‘Goodfellas’ is a film about American gangsters; we know this because of the images that are in the opening scene. The first thing we see after the opening credits is a Pontiac Grand Prix which is a popular American car (during the 70s), you cannot find one of these cars anywhere but in the U.S., and this is the first image that shows us we are watching an America gangster film. After that scene we see a black screen with the words “New York, 1970”, this time period was infamous for mobsters/gangsters. The final piece of imagery that tells us that we are watching an American gangster film is the narrator; he (Ray Liotta) has a strong, distinguished American accent. A viewers’ generic expectations of a gangster film are fulfilled by the costumes,
In any film, filmmakers use the beginning to expose the audience to its style and organization along with storyline, society, and characters of the film. The ending evokes emotions from the audience and drives home the essence of the film. Within the two films High Noon and Don’t Look Now, the parallels in the beginnings and the endings of the films exhibit purposeful framing that speak to the outcomes of the films dependent on the characters’ actions. The favorable beginning and ending of High Noon contrasts with the tragic beginning and ending of Don’t Look Now, highlighting the importance of a strong set of values, and the dangers of being consumed by your own thoughts.
Goodfellas is based on the life of Henry Hill, a member of an organized crime family of Italian descent that continues to have strong ties to Italy throughout the movie. As the movie begins, an old car drives down a highway as the bumper and New York license plates are shown. It seems as though the flickering streetlights are representative of the lights of a large city fading in the distance. Two men watch as a short man makes the observation that they need to finish killing a mutilated and bloody guy in the the trunk. Tommy, the short guy, stabs the man with a butcher knife mercilessly in a way that would make most viewers cringe. It becomes clear that this is a movie about street level gangsters in the ‘70s. The protagonist, Henry Hill begins by narrating his life as a teenager, stating that he “always wanted to be a gangster.”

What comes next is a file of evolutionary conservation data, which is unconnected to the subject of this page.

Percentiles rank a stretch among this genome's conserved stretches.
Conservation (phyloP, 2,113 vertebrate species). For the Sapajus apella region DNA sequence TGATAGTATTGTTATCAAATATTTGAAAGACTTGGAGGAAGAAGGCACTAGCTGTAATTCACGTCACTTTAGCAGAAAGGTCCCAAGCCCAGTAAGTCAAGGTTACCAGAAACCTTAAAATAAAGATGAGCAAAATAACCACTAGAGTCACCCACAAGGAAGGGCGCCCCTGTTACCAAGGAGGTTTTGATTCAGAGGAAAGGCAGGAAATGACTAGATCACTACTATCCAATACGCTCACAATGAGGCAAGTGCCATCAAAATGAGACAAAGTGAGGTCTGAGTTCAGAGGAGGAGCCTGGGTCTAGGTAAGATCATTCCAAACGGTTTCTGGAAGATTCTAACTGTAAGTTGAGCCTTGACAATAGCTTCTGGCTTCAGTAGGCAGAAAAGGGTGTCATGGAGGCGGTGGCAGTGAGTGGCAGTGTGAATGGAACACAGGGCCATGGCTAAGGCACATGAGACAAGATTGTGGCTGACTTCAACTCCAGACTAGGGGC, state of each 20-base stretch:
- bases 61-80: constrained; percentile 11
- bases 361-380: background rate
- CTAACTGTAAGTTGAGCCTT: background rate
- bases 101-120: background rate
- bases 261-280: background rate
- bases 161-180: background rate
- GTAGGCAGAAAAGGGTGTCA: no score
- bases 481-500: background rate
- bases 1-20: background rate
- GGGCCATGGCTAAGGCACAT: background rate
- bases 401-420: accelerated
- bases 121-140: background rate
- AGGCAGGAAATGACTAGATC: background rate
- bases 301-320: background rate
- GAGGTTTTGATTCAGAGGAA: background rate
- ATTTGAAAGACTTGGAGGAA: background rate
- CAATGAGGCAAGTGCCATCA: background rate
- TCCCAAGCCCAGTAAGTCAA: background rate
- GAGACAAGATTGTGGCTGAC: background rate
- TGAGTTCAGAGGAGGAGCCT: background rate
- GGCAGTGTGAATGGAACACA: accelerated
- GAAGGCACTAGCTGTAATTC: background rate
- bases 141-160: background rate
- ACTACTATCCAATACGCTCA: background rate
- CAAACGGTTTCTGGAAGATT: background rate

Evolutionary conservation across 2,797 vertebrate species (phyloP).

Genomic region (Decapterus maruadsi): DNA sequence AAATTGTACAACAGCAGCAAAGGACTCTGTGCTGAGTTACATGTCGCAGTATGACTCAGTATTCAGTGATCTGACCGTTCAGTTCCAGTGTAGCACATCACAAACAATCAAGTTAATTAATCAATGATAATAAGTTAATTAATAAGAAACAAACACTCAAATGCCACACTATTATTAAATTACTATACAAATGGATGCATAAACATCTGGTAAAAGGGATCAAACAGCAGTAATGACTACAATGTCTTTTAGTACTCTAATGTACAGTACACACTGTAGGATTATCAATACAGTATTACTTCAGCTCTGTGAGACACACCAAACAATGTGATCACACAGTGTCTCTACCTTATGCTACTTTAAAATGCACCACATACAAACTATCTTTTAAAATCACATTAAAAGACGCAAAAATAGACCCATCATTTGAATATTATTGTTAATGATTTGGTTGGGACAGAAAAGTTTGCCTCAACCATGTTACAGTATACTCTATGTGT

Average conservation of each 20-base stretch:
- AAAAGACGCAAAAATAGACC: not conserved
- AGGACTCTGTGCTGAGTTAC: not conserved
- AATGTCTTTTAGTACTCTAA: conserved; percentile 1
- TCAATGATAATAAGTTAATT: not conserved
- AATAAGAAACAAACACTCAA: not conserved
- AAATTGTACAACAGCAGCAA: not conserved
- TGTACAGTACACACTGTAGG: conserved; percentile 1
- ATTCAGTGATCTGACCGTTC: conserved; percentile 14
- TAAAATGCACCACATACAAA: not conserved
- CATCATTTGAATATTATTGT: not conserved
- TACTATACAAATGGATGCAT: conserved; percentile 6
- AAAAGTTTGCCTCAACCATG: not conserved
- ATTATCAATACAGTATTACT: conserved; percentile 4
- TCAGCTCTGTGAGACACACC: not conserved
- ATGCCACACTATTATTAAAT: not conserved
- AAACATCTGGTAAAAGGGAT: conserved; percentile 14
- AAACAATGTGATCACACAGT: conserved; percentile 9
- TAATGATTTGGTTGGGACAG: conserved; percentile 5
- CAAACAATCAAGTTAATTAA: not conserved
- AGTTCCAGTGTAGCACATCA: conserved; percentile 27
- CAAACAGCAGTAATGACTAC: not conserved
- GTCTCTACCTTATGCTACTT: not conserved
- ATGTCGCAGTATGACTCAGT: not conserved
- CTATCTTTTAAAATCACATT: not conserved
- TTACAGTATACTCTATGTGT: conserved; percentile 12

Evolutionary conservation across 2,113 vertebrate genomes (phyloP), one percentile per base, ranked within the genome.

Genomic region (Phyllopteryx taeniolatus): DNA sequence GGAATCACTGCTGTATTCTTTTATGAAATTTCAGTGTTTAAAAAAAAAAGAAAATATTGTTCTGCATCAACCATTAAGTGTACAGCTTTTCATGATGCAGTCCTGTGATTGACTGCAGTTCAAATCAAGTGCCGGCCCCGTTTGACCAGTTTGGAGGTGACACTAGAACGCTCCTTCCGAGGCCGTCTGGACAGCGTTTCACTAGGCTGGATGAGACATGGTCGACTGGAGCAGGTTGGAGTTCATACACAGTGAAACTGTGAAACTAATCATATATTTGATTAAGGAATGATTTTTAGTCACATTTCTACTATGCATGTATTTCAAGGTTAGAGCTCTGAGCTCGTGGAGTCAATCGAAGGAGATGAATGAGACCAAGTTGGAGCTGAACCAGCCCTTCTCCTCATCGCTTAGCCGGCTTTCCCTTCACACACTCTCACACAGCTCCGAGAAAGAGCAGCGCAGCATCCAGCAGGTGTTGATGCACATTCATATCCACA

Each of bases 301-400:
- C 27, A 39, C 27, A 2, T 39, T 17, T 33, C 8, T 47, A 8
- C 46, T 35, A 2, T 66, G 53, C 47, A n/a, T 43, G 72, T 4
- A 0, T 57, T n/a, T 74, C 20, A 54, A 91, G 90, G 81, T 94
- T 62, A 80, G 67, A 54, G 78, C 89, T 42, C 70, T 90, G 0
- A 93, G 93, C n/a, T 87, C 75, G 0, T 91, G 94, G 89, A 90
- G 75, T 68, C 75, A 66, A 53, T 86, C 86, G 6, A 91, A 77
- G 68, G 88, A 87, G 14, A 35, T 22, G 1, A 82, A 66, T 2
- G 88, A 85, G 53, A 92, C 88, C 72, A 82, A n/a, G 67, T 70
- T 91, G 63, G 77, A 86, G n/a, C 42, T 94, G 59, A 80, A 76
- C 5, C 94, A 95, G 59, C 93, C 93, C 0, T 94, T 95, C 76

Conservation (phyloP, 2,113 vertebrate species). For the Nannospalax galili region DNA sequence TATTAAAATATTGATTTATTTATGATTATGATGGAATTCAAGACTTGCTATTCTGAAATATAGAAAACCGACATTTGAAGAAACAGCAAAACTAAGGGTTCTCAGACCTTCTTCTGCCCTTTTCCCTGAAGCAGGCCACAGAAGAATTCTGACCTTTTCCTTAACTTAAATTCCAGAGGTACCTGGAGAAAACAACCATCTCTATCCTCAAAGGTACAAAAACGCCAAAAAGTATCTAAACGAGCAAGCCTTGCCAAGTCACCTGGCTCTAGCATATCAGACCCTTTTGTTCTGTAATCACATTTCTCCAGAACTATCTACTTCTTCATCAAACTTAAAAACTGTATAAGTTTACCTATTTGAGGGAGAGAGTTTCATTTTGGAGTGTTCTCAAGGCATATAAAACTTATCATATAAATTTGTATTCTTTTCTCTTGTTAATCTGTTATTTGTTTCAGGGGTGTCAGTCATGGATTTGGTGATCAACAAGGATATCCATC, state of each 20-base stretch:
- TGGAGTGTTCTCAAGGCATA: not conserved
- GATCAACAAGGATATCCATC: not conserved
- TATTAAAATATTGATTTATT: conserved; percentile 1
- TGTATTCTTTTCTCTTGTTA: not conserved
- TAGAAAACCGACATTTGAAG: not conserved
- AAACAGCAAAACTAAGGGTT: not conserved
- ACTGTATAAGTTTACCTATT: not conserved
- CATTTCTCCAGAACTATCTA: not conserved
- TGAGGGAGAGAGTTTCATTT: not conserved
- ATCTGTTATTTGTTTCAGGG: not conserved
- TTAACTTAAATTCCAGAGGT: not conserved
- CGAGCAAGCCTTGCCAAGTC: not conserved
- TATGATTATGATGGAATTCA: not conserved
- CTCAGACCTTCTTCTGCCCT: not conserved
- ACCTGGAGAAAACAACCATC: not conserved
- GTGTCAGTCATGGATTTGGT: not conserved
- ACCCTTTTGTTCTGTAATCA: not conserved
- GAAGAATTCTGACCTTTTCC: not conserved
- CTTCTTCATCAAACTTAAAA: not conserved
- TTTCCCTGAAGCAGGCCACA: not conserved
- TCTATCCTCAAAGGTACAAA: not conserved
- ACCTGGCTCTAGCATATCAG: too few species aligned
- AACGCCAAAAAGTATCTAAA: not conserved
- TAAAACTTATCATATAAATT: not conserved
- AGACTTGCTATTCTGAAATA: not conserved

In his essay The Screenplay and the State Fair, David Mamet criticizes the profit based production, of drama in Hollywood and pop-culture. He describes mainstream movies as systematic, planned, and inauthentic. He even goes so far as to claim, Hollywood movies are no longer drama, but instead are advertisements. Mamet sets out to defy the status quo of Hollywood dramas by creating organic plots that do not follow an obviously scripted, or charted path. Due to Mamet’s organic plots, the resolution of his story’s often feel unsatisfactory, and at times, disappointing because they are not what the reader wants or expects. His creations keep his readers on their toes, and frequently leaves them feeling surprised and confused. His technique however,
American cinema seems to have always had a preoccupation with crime and the criminal underworld, Goodfella’s is no exception.